A New Way to Prevent HIV Using Silicone Vaginal Rings
By Warren Tong
September 21, 2015
Silicone vaginal rings offer an easy and effective way of preventing sexually transmitted infections (STIs), including HIV, for women. Researchers in France have developed a silicone ring that delivers a slow, continuous stream of antiviral drugs, according to a study presented at ICAAC/ICC 2015 in San Diego.
Based on the study's preliminary results , the rings can release 3 to 5 mg per day of tenofovir (Viread) for a period of time of at least 50 days. The rings can also release 1.5 to 3.5 mg per day of acyclovir, a common herpes simplex (HSV) medication. Both doses can neutralize HIV and HSV present in semen, the study reports.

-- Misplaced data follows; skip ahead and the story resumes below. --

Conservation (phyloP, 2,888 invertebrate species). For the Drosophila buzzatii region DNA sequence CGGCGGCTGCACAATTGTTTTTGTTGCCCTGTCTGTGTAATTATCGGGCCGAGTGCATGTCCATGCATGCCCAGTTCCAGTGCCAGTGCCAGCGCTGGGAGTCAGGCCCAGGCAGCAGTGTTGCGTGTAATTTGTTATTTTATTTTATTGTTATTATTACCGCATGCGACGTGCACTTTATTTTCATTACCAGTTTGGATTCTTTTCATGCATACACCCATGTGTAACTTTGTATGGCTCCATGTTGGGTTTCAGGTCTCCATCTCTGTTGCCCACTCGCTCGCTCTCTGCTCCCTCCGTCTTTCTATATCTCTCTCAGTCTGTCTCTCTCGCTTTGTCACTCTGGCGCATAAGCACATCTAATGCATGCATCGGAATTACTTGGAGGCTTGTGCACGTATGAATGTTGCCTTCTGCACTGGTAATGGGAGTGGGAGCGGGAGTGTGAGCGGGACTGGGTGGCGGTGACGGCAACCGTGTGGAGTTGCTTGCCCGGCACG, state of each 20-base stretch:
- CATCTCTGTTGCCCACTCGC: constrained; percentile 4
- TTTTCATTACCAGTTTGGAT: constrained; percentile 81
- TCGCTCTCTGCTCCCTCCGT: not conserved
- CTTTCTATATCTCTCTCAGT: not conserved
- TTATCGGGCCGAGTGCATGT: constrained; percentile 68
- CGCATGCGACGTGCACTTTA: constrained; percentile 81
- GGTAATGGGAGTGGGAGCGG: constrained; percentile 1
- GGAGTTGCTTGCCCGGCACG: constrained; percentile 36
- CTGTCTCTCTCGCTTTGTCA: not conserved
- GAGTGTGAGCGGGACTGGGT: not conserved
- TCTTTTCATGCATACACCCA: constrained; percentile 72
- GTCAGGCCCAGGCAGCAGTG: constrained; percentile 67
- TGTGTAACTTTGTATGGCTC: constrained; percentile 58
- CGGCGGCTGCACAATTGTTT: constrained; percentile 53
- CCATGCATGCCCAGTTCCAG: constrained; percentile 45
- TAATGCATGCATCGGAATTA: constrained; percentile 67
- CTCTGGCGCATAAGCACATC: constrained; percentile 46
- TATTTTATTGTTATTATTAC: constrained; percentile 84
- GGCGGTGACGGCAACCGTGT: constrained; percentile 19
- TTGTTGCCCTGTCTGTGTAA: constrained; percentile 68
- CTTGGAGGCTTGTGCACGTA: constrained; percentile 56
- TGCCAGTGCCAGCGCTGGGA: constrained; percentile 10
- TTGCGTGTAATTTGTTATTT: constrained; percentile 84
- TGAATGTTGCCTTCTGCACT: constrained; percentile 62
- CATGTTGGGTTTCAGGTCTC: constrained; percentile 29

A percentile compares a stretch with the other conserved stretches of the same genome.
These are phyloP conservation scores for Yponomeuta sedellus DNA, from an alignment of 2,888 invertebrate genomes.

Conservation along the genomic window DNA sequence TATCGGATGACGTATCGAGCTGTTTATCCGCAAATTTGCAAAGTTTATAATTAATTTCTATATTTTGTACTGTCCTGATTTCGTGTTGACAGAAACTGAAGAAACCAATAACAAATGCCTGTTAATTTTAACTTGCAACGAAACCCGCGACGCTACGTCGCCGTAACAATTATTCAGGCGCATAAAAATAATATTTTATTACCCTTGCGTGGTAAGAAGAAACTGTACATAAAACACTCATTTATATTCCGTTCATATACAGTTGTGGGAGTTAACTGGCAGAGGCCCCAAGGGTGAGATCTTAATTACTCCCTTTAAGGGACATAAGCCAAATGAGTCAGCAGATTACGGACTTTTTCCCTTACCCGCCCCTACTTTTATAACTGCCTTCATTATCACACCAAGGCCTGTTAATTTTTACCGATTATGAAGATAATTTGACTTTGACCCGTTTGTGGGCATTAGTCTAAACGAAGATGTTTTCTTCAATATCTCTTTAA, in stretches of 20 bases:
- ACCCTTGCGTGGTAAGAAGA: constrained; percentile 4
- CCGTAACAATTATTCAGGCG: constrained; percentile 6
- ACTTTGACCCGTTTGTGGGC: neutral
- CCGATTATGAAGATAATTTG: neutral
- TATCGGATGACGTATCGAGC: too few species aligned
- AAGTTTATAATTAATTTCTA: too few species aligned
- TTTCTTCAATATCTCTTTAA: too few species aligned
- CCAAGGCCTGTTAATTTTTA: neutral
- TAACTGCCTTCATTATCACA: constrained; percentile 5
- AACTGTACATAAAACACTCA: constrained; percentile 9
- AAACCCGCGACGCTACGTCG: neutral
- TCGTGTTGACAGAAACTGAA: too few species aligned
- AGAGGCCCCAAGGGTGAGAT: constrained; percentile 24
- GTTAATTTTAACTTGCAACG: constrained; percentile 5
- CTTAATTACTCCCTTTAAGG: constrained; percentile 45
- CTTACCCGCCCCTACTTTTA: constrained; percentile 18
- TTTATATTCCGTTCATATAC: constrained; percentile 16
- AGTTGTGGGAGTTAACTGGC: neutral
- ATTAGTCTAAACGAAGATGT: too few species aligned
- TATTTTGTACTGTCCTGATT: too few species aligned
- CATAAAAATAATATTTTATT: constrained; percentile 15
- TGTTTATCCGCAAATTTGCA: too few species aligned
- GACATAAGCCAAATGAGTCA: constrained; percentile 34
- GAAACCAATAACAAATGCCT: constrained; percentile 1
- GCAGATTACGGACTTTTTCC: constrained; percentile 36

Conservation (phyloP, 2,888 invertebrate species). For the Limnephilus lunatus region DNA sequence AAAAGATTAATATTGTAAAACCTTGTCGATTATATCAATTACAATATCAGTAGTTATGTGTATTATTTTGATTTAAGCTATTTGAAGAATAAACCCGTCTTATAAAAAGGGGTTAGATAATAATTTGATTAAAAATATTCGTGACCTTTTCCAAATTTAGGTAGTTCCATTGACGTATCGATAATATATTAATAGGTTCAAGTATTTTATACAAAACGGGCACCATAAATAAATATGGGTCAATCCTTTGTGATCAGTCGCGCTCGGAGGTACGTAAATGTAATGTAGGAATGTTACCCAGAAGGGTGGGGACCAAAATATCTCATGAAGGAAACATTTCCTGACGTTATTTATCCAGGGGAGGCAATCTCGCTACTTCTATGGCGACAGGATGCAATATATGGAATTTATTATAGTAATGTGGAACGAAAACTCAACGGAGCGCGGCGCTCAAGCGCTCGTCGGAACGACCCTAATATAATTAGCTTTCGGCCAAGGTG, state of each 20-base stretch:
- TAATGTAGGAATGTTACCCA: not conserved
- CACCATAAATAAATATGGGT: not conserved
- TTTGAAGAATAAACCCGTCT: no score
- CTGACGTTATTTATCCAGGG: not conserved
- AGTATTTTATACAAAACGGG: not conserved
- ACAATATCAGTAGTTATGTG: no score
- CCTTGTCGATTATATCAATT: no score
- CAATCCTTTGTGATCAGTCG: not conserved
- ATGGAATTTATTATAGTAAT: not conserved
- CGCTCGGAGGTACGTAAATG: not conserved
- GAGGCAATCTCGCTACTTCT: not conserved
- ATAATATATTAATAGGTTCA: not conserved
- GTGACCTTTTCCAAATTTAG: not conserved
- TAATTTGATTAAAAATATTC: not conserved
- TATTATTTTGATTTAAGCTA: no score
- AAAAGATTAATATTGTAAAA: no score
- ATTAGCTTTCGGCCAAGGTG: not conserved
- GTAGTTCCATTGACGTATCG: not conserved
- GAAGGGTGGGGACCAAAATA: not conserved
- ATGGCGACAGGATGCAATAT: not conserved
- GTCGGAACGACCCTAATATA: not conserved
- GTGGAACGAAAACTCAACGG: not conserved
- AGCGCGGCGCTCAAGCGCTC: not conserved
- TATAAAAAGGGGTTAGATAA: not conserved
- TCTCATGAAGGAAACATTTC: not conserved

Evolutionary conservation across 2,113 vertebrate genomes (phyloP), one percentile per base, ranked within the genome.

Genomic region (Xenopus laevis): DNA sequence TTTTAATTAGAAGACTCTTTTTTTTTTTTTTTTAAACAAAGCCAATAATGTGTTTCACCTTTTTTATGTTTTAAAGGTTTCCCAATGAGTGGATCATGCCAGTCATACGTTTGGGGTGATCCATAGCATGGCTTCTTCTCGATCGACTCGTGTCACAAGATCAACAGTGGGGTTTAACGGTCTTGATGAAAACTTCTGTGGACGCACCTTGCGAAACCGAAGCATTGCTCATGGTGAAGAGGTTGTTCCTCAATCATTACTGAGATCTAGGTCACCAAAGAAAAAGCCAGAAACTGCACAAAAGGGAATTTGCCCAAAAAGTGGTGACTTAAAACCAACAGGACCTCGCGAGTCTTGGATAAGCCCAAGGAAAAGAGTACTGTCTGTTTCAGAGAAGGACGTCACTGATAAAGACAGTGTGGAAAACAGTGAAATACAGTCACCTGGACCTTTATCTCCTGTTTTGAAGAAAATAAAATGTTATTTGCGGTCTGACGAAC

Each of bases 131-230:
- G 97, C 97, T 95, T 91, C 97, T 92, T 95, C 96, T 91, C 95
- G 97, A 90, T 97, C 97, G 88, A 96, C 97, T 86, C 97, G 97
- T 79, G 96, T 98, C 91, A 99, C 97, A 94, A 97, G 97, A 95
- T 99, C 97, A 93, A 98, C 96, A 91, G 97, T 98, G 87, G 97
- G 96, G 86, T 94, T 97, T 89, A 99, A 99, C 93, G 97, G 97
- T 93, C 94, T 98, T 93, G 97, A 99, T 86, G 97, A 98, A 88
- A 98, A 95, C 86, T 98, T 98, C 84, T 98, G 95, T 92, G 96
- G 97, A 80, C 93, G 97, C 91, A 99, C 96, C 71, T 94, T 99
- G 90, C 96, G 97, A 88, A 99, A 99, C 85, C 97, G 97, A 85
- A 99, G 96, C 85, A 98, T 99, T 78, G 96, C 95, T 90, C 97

"The aim of our study was to develop a vaginal silicone ring that was nontoxic to the health of users but was capable of delivering multiple active antiviral molecules against various STIs including HIV for a long duration," said study author Meriam Memmi, Ph.D. candidate at Jean Monnet University in the the study press release.
The rings offer a way for women to take control of HIV prevention, particularly in situations where men control the use of condoms and circumcision. The next step is for the rings to be produced at a high rate and low cost for further study in clinical trials.
Watch Memmi discuss the study results:
Warren Tong is the senior science editor for TheBody.com and TheBodyPRO.com.
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